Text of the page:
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Inclusion body myositis and Sjögren’s syndrome: the association works both ways

The Original Article was published on 03 June 2022

Dear Editor,

We read with great interest the article by Nelke et al. [1] reviewing the situations where inclusion body myositis (IBM) occurs in the context of other diseases, especially Sjögren’s syndrome (SjS) and would like to additionally point out data that recently shed new light on this association.

Firstly, based on two previous (2002 and 2015) retrospective cross sectional cohorts that used non-consensual criteria for both SjS and IBM diagnosis [2, 3], Nelke et al. reported that the prevalence of IBM in SS is currently uncertain (between 0.0008 and 0.6%). However, studying a prospective national multicenter cohort of primary SjS (revised American-European criteria) systematically screened for muscle involvement during a 5 years follow-up, we recently reported a prevalence of IBM (Lloyd et al. criteria) of 0.5% [4] that was much higher than the prevalence in the general population we previously found in the meta-analysis of the available literature (2.01/100 000 [95% CI 1.51–2.69]) [5].

Secondly, discussing a study based on administrative data (ICD9 and ICD10), Nelke et al. reported a more likely association of SjS with IBM over the other subtypes of myositis [6]. Further demonstrating this point, in an independent monocentric myositis cohort (ACR/EULAR criteria), deeply characterized at the clinical, serological and histopathological levels, covering the entire myositis spectrum and systematically screened for SjS (ACR/EULAR criteria), we showed that myositis patients with SjS more frequently present IBM than myositis patients without SjS (24% vs. 6% p = 0.02) [7].

Finally, Nelke et al. suggested the association of IBM and SjS is characterized by anti-cN1A antibodies. Yet, we recently showed that in myositis patients, the association between anti-cN1A and SjS is independent of the association between IBM and SjS. Consequently, the specificity of anti-cN1A for IBM was excellent in myositis patients without SjS (0.96, 95% CI: 0.87, 0.99), but was limited in myositis patients with SjS (0.70, 95% CI: 0.48, 0.85) [7].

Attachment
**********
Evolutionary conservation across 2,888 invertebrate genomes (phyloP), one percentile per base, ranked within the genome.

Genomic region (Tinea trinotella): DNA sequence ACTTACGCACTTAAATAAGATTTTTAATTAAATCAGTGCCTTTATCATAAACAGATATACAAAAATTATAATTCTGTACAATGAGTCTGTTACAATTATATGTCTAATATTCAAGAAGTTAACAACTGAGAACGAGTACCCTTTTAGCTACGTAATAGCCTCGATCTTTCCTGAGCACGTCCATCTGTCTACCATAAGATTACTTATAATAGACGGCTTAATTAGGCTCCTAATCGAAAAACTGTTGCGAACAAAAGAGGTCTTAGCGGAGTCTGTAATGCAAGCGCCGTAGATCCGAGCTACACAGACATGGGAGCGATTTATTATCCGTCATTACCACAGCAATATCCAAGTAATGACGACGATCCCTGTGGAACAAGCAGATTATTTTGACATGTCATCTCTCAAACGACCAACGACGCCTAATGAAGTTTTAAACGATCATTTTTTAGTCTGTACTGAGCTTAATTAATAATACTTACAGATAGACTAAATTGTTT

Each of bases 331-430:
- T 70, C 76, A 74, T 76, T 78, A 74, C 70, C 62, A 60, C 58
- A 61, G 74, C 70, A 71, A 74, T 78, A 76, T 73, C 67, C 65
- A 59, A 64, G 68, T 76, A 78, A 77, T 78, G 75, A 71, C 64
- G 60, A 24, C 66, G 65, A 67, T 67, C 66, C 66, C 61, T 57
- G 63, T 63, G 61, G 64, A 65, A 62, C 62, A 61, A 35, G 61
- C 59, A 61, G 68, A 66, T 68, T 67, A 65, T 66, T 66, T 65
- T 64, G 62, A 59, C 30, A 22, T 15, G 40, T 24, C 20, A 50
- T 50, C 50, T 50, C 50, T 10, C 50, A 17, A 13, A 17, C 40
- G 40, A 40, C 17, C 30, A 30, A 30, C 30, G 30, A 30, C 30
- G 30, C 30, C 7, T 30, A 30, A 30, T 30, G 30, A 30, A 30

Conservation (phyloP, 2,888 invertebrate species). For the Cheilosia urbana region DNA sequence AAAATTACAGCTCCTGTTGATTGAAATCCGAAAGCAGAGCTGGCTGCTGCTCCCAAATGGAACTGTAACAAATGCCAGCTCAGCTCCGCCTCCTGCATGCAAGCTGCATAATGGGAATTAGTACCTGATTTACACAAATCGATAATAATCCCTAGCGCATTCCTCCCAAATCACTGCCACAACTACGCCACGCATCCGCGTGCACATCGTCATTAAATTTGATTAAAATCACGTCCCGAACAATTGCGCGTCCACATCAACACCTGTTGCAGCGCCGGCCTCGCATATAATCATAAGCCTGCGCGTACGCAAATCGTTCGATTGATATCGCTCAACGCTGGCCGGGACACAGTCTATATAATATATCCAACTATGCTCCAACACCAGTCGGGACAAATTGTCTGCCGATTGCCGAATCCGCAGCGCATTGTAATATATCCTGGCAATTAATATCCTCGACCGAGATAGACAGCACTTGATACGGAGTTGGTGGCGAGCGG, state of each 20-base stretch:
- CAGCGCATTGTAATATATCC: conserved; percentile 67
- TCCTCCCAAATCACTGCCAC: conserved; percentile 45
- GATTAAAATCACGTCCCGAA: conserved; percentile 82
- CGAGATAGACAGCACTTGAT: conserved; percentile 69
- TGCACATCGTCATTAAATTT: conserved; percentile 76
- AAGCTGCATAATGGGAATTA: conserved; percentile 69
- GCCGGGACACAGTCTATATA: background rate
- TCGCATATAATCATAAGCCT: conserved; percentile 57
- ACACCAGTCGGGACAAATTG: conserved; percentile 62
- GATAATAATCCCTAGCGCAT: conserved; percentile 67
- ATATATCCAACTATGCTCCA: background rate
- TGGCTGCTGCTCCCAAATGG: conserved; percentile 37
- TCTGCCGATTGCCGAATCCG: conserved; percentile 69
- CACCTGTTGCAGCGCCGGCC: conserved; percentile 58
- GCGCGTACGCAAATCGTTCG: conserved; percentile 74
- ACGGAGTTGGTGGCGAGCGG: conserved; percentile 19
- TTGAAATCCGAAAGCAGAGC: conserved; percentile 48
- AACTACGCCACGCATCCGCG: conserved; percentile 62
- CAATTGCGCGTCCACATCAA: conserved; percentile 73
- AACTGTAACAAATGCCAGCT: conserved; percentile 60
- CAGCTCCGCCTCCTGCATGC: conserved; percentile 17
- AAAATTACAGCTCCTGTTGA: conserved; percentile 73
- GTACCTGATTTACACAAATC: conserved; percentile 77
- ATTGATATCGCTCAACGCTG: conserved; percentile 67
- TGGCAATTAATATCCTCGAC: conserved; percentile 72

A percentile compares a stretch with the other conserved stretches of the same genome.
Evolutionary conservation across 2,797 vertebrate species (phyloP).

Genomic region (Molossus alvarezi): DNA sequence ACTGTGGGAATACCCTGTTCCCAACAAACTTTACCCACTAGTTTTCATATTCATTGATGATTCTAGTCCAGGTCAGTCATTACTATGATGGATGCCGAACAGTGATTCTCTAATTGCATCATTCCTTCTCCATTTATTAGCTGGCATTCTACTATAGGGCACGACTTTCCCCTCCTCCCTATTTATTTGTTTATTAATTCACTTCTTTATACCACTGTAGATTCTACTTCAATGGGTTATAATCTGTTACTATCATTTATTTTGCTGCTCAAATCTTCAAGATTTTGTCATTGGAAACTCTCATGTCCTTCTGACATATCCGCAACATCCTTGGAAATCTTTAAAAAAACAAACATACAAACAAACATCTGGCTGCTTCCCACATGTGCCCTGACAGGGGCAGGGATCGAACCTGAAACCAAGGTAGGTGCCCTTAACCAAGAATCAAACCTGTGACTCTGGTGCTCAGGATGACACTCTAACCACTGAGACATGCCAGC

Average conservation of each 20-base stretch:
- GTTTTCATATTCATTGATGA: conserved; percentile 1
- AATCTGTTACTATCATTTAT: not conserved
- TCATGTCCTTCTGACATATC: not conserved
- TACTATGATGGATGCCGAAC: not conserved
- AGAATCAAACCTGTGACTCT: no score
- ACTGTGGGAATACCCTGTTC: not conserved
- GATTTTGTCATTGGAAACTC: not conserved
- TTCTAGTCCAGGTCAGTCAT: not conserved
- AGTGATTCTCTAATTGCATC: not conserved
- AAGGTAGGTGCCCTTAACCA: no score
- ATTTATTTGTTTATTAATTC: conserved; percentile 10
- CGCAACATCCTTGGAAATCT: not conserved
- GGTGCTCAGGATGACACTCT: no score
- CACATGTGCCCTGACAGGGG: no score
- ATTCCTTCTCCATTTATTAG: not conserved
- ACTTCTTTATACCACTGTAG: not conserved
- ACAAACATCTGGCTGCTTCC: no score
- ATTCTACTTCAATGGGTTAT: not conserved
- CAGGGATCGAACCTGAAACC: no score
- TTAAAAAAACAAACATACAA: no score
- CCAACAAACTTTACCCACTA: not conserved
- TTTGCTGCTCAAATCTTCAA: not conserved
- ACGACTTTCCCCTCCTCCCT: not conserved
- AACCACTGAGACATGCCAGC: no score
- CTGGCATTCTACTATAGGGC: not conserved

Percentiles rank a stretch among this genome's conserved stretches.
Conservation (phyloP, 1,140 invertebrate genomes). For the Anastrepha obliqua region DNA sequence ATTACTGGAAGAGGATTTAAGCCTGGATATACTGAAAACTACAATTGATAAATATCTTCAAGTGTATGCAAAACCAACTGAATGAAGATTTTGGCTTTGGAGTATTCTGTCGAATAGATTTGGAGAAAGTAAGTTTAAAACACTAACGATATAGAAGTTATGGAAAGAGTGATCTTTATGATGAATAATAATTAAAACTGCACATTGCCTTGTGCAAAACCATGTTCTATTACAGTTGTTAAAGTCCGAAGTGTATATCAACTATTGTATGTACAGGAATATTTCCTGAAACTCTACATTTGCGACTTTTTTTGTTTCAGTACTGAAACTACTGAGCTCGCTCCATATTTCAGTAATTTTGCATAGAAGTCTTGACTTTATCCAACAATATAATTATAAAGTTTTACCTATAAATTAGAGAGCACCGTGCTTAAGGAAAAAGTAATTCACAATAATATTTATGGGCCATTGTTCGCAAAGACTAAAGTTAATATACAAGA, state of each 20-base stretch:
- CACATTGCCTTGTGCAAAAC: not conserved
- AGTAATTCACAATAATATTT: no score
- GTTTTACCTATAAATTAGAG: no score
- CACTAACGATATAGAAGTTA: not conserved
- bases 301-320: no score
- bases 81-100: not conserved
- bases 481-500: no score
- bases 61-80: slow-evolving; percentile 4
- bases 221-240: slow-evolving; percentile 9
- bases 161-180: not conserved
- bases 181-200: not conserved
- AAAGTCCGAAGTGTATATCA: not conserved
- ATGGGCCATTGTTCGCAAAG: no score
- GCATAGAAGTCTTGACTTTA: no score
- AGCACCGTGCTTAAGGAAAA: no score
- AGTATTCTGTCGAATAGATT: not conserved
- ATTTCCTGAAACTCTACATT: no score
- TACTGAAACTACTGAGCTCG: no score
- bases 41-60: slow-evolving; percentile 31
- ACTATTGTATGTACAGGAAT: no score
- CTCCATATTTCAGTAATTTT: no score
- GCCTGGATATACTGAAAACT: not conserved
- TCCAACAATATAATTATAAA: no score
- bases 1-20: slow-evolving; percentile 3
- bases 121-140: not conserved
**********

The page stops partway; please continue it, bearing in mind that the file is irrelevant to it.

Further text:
In conclusion, these recent data complete the nice review by Nelke et al. and increase the body of evidence that IBM and SjS are associated, raising caution about using the value of anti-cN1A for the diagnosis of IBM in SjS patients.

References

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Contributions

Design and conceptualization of the study: MG, RF, BG, JEG AM; Study supervision and coordination: MG, RF, BG, JEG AM; Analyze and interpretation the data: MG, RF, BG, JEG AM; Statistical analysis: not applicable; Draft of the manuscript: MG, RF, BG, JEG AM; Major role in data acquisition: MG, RF, BG, JEG AM; Revised the manuscript for intellectual content: MG, RF, BG, JEG AM. All authors read and approved the final manuscript.

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Correspondence to Alain Meyer.

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Giannini, M., Felten, R., Gottenberg, JE. et al. Inclusion body myositis and Sjögren’s syndrome: the association works both ways. acta neuropathol commun 10, 152 (2022). https://doi.org/10.1186/s40478-022-01443-3

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Keywords

  • Myositis
  • Inflammatory myopathies
  • Dermatomyositis
  • Polymyositis
  • Antisynthetase syndrome
  • Inclusion body myositis
  • Sjögren’s syndrome